I first encountered the drinking-man’s Spain as a student in Paris. A friend borrowed her mother’s car in the spring of 1981 and we pootled off to Portugal, stopping in Burgos and Salamanca on the way. Wherever we pitched up there were the usual rows of bottles, and pretty well all of them from Rioja; and there were plenty of ‘gran reservas’ among them, identifiable by those copper wire nets that are meant to prevent fraud. Even more arresting were the fabulous vintages they contained: plenty of 28s and 45s, years that made our ears ring and our mouths water, and all of them to be had for a song: Lopez de Heredia, CVNE, Murrieta, Riscal and many more.
I recall the memorable phrase I read in my first edition of Hugh Johnson’s Atlas of Wine: ‘rioja is the Bordeaux and the Burgundy of Spain’. The wines that came from the regions we traversed upon the way, Penedes, Ribeiro del Duero, Bierzo or Toro were not mentioned on wine lists then. I don’t suppose they were even bottled, just sold off in any old containers to local bars and tascas.
Of course, I have been to Rioja with its two wine towns of Logroño and Haro many times since. I once spent a lonely week in the latter – finishing my tastings at around six I had to twiddle my thumbs until the restaurants round the square opened at ten. That meant two hours of Spanish grammar, an errand or two (I bought my infant son his first pair of blue shoes in a town equally well known for its leather) a few beers and, even then, I never managed to be anything other than the first person to enter the restaurant that night.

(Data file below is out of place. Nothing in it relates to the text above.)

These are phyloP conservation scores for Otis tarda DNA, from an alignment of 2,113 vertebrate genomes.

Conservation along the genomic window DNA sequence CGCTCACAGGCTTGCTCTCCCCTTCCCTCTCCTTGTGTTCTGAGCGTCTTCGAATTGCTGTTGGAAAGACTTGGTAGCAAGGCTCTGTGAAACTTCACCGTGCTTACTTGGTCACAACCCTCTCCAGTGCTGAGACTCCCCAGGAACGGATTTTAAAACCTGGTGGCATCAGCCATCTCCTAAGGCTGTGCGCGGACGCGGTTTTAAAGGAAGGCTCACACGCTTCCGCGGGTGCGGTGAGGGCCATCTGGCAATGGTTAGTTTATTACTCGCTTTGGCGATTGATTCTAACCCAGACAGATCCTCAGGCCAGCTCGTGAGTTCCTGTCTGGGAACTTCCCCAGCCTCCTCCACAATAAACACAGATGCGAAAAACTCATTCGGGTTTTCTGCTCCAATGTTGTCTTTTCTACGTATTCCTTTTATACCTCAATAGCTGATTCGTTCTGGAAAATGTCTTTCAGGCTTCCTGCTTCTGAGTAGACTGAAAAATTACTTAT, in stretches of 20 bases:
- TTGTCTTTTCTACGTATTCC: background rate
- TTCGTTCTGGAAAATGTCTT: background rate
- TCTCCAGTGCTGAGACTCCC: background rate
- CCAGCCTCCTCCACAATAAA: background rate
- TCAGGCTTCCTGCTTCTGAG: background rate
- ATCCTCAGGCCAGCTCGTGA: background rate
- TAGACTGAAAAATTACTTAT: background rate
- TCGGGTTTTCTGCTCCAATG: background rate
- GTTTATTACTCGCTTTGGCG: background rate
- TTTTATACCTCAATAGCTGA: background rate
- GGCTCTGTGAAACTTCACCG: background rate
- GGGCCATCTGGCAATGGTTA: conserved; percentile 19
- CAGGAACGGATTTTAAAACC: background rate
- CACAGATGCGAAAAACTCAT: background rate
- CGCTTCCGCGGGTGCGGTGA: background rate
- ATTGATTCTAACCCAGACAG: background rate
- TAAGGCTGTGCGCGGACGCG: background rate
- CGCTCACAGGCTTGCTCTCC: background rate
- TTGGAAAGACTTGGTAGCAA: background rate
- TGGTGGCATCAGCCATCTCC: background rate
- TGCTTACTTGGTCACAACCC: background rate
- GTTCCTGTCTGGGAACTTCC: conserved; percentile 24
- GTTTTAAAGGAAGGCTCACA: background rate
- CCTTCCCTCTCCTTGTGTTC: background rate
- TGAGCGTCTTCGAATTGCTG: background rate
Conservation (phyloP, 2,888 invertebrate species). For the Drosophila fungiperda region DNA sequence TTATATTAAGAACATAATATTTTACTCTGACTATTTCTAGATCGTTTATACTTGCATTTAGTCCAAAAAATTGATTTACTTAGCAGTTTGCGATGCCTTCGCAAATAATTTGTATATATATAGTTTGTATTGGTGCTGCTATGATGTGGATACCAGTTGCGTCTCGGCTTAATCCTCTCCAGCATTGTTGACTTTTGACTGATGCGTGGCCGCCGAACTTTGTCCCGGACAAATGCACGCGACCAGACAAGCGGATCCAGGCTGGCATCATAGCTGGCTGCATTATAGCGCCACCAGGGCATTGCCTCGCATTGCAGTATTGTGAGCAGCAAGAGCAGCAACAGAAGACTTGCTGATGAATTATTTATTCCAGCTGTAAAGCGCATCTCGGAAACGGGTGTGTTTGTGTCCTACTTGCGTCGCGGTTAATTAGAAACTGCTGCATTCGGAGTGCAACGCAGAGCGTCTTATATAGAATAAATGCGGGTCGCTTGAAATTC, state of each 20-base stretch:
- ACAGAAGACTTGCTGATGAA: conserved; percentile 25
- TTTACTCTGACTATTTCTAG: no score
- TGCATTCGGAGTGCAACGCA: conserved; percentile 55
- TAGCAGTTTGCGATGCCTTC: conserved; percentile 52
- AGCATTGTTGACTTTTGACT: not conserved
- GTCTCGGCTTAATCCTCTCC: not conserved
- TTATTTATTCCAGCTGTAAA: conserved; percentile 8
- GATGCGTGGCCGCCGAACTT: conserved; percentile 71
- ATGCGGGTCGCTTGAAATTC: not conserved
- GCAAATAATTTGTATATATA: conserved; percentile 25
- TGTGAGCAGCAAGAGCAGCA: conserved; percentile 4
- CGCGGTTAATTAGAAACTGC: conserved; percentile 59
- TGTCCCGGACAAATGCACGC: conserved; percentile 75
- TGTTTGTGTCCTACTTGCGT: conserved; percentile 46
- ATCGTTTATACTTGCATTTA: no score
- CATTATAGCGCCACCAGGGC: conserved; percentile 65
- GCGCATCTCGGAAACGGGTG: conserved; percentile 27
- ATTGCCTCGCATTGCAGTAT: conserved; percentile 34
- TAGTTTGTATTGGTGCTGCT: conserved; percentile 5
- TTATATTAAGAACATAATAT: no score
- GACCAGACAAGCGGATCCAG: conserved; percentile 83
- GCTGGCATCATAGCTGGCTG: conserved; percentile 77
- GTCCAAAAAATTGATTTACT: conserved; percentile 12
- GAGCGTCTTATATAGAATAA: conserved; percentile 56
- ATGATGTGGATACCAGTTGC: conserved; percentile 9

My sojourn in Haro flooded back to me on Wednesday when I made my way to what proved to be a lavish tasting and lunch organised by the firm of Marqués de Riscal in London’s Vintners’ Hall. They were to launch Andrew Caillard’s book on the company and air their future plans. To start the ball rolling there was a tasting of three gran reservas and a reserva: 1952, 1964, 2012 and 2015. The idea was to prove (if any of us were in any doubt) that top riojas had a quasi-phenomenal ability to age gracefully. The 1952 was a beauty. At sixty-seven it kept getting better: blackcurrant pastilles and fromage blanc, sealing wax, liquorice; but what was chiefly impressive was its length and lively acidity. When I last revisited my glass there was even a faint whiff of dried cep mushrooms.
The wine was forty per cent Cabernet Sauvignon, with the rest the more usual Tempranillo. The Cabernet was a reference to the origins of Rioja wine, which for anyone who has idled away a week in Haro, with its multiple railway tracks and sidings, are abundantly clear. Rioja wine owes its take-off to the plagues that racked Bordeaux in the nineteenth century, chiefly oïdium and Phylloxera. These blights reduced French yields by up to ninety per cent. Wine production in the Ebro Valley had been localised and the wine not hugely famous before the mid-century, but the opportunity of selling north of the Pyrenees was not to be missed, and a dollop of Cabernet Sauvignon guaranteed a good reception. The date of Riscal’s foundation says it all: 1858, midway between oïdium and Phylloxera; and the early vintages of Riscal were supervised by none other than one Jean Pineau, from Château Lanessan in the Médoc.